The survey was administered and collected through an interactive portal in both 2012 and 2015.

Major findings include:

  1. Marketing has become more strategically important in business than ever before.
  2. The use of “gut instinct” is becoming a thing of the past as technology has created better processes for marketing.
  3. CRM data and ad targeting have transformed how marketing is conducted, but is a challenging process.
  4. With the use of new technologies, media measurements have become much effective at providing customer insights.
  5. A lack of internal expertise and a leadership culture that undervalues data analysis are major inhibiting factors to understanding marketing ROI.

The results were compiled by the Gramercy Institute and Madison Logic.

How Cloud Computing is Shaping the Future of Business and Technology

6027569462_4ed88d571e_oThough most technology users have a vague idea of “the cloud” (we industry insiders having perhaps a bit clearer of a picture) the vast majority has no real concept of just how prevalent and influential cloud computing is in both our personal and professional spheres. Many industry experts agree that cloud computing is a significant driver of innovation and growth in technology and how both businesses and consumers interact with it.

The ability to store massive amounts of data in the cloud rather than on in-house hardware creates efficiencies for businesses of all sizes. Many organizations have adopted cloud-based solutions for infrastructure and networking, removing the need to invest and maintain on-site systems. By that same token, there are instances in which the investment in the cloud solution is unnecessary for the size of certain tasks so many companies have adopted a hybrid approach, which blends the use of both cloud and on-site technology, depending on the scale. The hybrid approach minimizes wasted investment in both technologies.

So what is the real savings potential of moving into the cloud? Matt Rosen, CEO of cloud service provider Fusion Telecommunications, claims, “Median operating cost savings for our clients are in excess of 30 percent.” This opens the door for small businesses to take advantage of enterprise-level solutions, the high cost of the necessary hardware having formerly been a major barrier. Many small and mid-size businesses are shifting company email and HR functions to cloud-based solutions.

Cloud computing is also opening the door to international data markets, as shown by Google’s recent decision to open up its cloud-based app building tools to run on other companies’ servers, connected via AppScale’s technology. This move actually provides a possible answer to data residency issues and cloud balkanization laws, which dictate data use and storage policies, in some countries. Engineers can now utilize this cloud-to-cloud connection to run their apps from on-location data centers in countries that require it, opening up giant pools of potential users.

Though it has many applications, the core value of cloud computing is scalability. Scalability is an issue that plagues any new invention in some way or another, but the volume of data we deal with today and the multiple channels and devices through which we utilize it makes scalability especially crucial. It is this benefit that has also enabled a massive wave of innovation in technology that has had continuing ripple effects across many markets.

Tech users, and one might argue people in general, are constantly looking for ways to simplify and streamline their busy lives. Technology plays a huge role in “life-hacking,” as exemplified by the use of digital applications such as banking tools and doctor-patient portals, across multiple devices including mobile. Cloud computing creates the possibility of accessing every online tool in your arsenal through a single platform, on any device, and the implications of that are huge and long-lasting, and most likely just getting started.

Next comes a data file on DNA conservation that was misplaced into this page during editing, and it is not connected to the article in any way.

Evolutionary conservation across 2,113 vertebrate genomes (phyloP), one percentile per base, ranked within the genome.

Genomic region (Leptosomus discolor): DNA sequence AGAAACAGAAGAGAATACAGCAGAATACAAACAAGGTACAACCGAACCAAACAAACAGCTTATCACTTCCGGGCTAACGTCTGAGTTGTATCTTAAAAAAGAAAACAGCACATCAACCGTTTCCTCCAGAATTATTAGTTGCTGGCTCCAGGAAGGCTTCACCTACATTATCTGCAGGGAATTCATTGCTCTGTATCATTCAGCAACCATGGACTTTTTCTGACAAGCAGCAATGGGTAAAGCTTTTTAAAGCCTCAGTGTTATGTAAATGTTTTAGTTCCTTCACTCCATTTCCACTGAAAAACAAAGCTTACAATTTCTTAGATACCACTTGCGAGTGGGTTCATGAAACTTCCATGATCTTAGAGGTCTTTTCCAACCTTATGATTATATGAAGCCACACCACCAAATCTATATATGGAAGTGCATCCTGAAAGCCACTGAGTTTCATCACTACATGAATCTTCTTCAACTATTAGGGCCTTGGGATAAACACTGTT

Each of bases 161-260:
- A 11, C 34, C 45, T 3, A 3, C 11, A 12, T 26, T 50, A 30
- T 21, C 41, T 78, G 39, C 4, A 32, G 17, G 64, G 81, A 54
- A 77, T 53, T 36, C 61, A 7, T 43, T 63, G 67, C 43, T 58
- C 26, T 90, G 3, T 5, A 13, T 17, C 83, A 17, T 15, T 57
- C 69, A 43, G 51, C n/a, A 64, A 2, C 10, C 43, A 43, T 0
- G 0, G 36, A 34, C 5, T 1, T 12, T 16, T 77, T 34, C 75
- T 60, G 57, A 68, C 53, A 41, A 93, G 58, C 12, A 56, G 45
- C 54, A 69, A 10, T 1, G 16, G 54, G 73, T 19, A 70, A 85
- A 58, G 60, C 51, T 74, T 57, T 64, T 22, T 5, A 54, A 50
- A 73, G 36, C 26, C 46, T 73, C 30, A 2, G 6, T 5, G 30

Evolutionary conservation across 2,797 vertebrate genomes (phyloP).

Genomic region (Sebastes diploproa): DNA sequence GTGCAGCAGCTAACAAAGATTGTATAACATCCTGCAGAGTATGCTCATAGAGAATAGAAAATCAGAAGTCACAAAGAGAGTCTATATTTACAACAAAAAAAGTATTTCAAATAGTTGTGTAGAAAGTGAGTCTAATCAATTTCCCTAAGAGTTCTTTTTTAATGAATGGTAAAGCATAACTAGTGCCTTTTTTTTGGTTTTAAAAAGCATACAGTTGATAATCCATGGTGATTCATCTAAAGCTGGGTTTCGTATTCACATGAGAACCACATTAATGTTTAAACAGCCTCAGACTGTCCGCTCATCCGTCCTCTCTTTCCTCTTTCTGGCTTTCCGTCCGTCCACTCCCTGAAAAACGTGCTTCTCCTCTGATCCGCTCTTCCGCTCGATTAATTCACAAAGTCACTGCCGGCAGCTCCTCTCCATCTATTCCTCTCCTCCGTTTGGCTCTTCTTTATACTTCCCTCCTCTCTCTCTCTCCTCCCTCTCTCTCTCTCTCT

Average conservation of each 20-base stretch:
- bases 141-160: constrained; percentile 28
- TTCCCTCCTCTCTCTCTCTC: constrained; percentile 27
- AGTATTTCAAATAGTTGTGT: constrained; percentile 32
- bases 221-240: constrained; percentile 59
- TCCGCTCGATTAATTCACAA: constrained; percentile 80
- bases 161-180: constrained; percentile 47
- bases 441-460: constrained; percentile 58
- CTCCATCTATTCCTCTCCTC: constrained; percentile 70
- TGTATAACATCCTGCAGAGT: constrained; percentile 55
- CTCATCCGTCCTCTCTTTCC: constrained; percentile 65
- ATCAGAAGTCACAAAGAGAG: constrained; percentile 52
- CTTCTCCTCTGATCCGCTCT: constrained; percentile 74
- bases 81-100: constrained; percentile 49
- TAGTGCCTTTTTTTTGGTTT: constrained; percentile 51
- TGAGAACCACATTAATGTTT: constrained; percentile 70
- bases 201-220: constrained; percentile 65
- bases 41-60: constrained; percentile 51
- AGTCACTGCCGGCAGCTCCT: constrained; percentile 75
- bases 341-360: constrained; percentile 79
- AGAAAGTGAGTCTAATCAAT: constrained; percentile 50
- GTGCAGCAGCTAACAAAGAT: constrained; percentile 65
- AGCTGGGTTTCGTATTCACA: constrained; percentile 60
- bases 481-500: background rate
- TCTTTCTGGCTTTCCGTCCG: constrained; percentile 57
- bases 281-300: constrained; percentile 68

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Innovations in B2B Tech Blur the Lines Between Sales and Marketing

5500714140_96905e8dd7_oTechnology is the number one driver of large-scale change in any industry and marketing is a prime example of that phenomenon. When it comes to technology in general, the B2B world has traditionally been fairly resistant to change. To be fair, B2B is a complex universe, and implementing new technology on such a grand scale isn’t easy for any industry, but the B2C marketing world has always been a bit more nimble and open to emerging tech.

However, where B2B is setting the standard for B2C is in the realm of demand generation. B2B marketers and salespersons know the importance of not just creating leads, but nurturing them throughout their journey from initial exposure to a brand to (hopefully) an eventual purchase. B2B marketers have learned to leverage sophisticated data practices like content monitoring and predictive analysis, as well as aggregation and automation platforms to target both decision makers and their influencers.

B2C marketers, however, have traditionally struggled with utilizing data at this level because they need to reach such large audiences, and their own in-house platforms and networks have not had that capability. B2B marketers have handled the scalability issue much better by adopting tech platforms and developing one-to-one relationships with media partners.

This recently acquired ability to target at the deepest levels without sacrificing scale is causing a massive shift across the B2B industry, and the ripples will undoubtedly be felt in the B2C world too. In fact, now is the time when B2C marketers should be taking a page out of the B2B playbook by using technology to create and nurture leads.

Technology and data have led to a gradual convergence of sales and marketing. Traditionally, marketing and sales have worked separately toward the same goals. Both teams want to drum up interest, know what their customers and prospects need before they approach them, and eventually drive a purchase, and ideally create long-term relationships. However, they have usually used very different tools and techniques to get the job done.